Michael has received numerous international and national awards and accolades. He has over 400 peerreview publications. He continues to supervise trainees in the SSTP. His research laboratory is well supported by grants from the CIHR and Christopher Reeve Foundation. Michael has served in numerous leadership positions in organized neurosurgery and spine surgery including Chair of the Joint Section of Neurotrauma and Critical Care of the AANS/CNS, Chair of the Scientific Committee of AO Spine North America, Grants Panel Reviewer for CIHR, and President of the Cervical Spine Research Society.

Please help me welcome Michael Fehlings as the new Vice Chair Research in the Department of Surgery. We thank Benjamin Alman for his tremendous work as Vice Chair Research since November 2004 and wish him much success in his new role as Chair, Department of Orthopaedic Surgery, Duke University in Durham, North Carolina.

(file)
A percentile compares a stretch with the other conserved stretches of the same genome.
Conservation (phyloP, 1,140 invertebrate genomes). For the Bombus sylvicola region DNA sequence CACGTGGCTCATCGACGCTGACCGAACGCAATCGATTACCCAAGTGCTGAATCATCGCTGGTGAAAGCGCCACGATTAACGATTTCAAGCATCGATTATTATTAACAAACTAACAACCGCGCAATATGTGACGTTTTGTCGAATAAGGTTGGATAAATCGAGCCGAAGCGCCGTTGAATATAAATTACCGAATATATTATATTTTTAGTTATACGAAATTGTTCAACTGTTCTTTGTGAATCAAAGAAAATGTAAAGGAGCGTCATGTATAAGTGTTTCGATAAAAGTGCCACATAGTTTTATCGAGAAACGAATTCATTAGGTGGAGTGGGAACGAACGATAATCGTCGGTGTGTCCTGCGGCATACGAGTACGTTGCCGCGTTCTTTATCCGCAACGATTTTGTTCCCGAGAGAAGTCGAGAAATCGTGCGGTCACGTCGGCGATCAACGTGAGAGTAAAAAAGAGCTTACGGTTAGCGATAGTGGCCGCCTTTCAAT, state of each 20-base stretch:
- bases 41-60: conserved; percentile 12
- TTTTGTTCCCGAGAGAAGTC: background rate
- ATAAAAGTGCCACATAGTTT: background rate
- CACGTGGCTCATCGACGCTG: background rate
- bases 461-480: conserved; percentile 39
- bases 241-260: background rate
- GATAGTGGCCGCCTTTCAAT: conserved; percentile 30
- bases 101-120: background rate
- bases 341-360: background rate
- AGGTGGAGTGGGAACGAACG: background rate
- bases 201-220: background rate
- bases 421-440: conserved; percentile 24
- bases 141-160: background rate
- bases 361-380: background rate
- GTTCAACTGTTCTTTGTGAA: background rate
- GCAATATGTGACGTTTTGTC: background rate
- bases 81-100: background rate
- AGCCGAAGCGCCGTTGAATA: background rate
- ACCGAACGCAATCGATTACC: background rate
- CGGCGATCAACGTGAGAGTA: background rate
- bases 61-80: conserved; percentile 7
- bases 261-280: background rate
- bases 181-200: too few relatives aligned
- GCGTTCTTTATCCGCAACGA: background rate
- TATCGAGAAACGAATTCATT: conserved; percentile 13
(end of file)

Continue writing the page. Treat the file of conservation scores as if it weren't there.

James T. Rutka,
RS McLaughlin Professor and Chair
Department of Surgery, University of Toronto



John Hagen
John Hagen

It is a great pleasure to announce that John Hagen has accepted the position of Chief/ Physician Director of Surgery at Humber River Hospital effective January 1, 2014.

Dr. Hagen is well known to the Humber community and by his colleagues at the national and international levels. He obtained his MD from the University of Alberta and completed Surgical Residency at the University of Toronto. He had additional training in Surgery in New Zealand and England before joining the staff of Northwestern Hospital.

For many years he was the Chief of Surgery at Northwestern, and after the amalgamation, was the first combined Head of General Surgery for Humber River Regional Hospital.

John was one of the earliest adopters of minimally invasive surgery and taught the techniques to many others, both junior and senior surgeons. He was also instrumental in the development of Bariatric surgery and his input led to Humber River being recognized as a provincial Center of Excellence.

Dr. Hagen is also recognized as an outstanding teacher and his efforts have contributed to the expanding academic profile of Humber River.